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Gary Groth Talks: Fantagraphics' New Manga, Moto Hagio at Comic-Con

By March 11, 2010

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Drunken DreamEarlier this week, Seattle, Washington indie comics publisher Fantagraphics surprised and delighted many manga fans by announcing that they'll be releasing two new Japanese comics titles in 2010, including a collection of short stories by shojo manga legend, Moto Hagio. This bit of news definitely got my attention, so I fired off a few questions to Gary Groth, Fantagraphics President and Co-Publisher, who shared his thoughts on these new titles.

Due out in September 2010, Drunken Dream includes stories by Hagio "in multiple genres, created between 1971 - 2007." The official press release also goes on to say that this collection "travels through several of Hagio's most revolutionary and poignant tales that span over the years of her lush career." The book will be translated by Matt Thorn, translator and manga scholar who also worked on Four Shoujo Stories (which also featured a short story by Hagio), We Were 11 and A, A' (A, A Prime) , the previously published (but now out of print) titles in English by Hagio.

Most exciting of all, Fantagraphics also announced that both Hagio-sensei and Thorn will be their special guests at San Diego Comic-Con 2010 in July. This marks a rare U.S. appearance by one of manga's most influential creators, so it's a not-to-be-missed event for comics fans.

Wandering SonFantagraphics also announced that they'll be publishing Wandering Son by Shimura Takako, a ground-breaking story about two children who are struggling with their transgendered identity. Shuichi is a 5th grade boy who wants to be a girl. Yoshino is a girl who wants to be a boy. As the two go through puberty, they find solace in the fact that they're both struggling with the same issues of their gender, sexuality and identity. Needless to say, this is NOT your typical manga story -- so it'll be one well worth seeking out when it arrives in stores in December 2010.

While they haven't published much manga lately, Fantagraphics is no stranger to Japanese comics. In addition to publishing Sake Jock, an anthology of alternative manga back in 1995, erotic manga under their Eros imprint and several short stories by Hagio, Kan Takahama (creator of Kinderbook) and Yoshiharu Tsuge (Screw Style) in the pages of The Comics Journal.

But upon hearing the news that Fantagraphics would be joining other North American indie comics publishers who are currently publishing a few carefully selected manga titles (Top Shelf, Drawn and Quarterly, Last Gasp and Picturebox come to mind), I was curious to know more about Fantagraphics' plans. I sent a few questions to Groth, and got additional details about these new books and hints of more new titles in the works.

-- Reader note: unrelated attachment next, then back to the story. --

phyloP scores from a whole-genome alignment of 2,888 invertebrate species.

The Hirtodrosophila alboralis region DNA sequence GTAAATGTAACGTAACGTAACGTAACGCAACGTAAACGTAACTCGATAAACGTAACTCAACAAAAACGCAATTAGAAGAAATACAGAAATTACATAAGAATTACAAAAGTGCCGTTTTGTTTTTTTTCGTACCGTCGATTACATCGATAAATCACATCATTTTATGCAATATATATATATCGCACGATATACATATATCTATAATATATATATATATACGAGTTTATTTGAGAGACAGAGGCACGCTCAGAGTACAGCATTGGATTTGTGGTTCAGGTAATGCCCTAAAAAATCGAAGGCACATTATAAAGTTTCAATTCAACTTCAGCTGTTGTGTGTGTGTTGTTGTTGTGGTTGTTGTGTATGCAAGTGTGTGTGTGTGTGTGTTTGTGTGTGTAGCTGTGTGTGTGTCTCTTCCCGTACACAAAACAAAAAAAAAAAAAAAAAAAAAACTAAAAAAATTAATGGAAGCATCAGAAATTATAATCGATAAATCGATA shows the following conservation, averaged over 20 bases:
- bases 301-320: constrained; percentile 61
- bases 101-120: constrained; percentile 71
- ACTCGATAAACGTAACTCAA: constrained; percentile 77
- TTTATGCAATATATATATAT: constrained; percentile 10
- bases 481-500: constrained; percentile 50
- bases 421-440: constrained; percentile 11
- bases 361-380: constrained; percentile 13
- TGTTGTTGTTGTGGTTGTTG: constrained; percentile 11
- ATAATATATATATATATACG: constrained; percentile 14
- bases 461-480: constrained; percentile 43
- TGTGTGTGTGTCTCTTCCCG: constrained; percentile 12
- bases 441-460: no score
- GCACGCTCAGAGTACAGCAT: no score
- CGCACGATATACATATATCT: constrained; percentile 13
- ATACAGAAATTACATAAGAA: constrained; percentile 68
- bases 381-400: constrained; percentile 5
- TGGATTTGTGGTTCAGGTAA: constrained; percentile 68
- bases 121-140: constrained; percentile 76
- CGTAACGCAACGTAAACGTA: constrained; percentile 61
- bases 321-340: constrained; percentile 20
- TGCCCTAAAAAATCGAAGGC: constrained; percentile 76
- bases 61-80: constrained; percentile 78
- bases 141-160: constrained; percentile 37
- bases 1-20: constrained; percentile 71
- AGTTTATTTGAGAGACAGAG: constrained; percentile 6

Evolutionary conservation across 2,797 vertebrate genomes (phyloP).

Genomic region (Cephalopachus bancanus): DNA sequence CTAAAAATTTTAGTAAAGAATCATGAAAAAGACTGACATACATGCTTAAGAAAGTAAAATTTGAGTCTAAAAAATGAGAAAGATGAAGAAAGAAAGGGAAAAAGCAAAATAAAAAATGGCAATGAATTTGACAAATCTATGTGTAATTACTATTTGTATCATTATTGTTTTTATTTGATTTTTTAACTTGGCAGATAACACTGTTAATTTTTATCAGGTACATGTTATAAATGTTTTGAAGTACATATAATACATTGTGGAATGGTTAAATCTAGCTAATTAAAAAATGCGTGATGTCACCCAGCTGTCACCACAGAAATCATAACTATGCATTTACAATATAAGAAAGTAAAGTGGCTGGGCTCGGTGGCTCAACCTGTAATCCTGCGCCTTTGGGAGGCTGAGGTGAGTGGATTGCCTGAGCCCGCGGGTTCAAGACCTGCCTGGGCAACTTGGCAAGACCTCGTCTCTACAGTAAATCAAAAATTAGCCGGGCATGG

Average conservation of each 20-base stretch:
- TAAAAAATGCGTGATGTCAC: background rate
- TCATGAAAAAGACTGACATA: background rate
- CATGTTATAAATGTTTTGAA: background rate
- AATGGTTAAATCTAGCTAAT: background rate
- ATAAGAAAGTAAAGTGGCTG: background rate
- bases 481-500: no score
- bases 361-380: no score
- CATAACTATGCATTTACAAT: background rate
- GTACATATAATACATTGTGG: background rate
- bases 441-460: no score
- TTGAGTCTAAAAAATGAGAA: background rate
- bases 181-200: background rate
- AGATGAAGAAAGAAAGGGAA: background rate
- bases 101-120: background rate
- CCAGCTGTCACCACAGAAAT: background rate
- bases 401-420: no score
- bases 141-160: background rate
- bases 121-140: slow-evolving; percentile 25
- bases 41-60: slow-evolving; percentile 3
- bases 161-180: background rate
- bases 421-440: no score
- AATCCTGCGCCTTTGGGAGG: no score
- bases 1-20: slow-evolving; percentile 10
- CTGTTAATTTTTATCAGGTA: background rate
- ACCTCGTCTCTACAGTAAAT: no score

Comics Journal 269Q: I know Fantagraphics has published some manga in the past, with things like the Sake Jock anthology, the various manga stories published in The Comics Journal and your ero-manga line -- but what inspired this entry into the manga publishing pool?

Gary Groth: "We were only dabblers in manga --I think you listed our entire manga publishing history above-- partly because I barely have enough time to keep track of comics from English speaking countries and Europe and partly because I've found the manga idiom off-putting. That said, I'm primarily interested in comics as artistic expression, not comics as entertainment. I knew there were, for wont of a better term, literary manga I'd like if I only found the time to explore it and not withstanding my indifference to most manga I'd seen."

"Dirk Deppey, who works on TCJ.com and handles the Journalista blog and is a big manga reader, would occasionally mutter something to the effect that we should publish manga. He even hinted that there might possibly be manga out there of which I'd approve."

"Matt Thorn contributed to the manga issue of The Comics Journal. Dirk introduced us, Matt visited Seattle, we got along well, and Matt persuaded me that there was indeed manga of the type that Fantagraphics could publish that would be in keeping with our editorial point of view."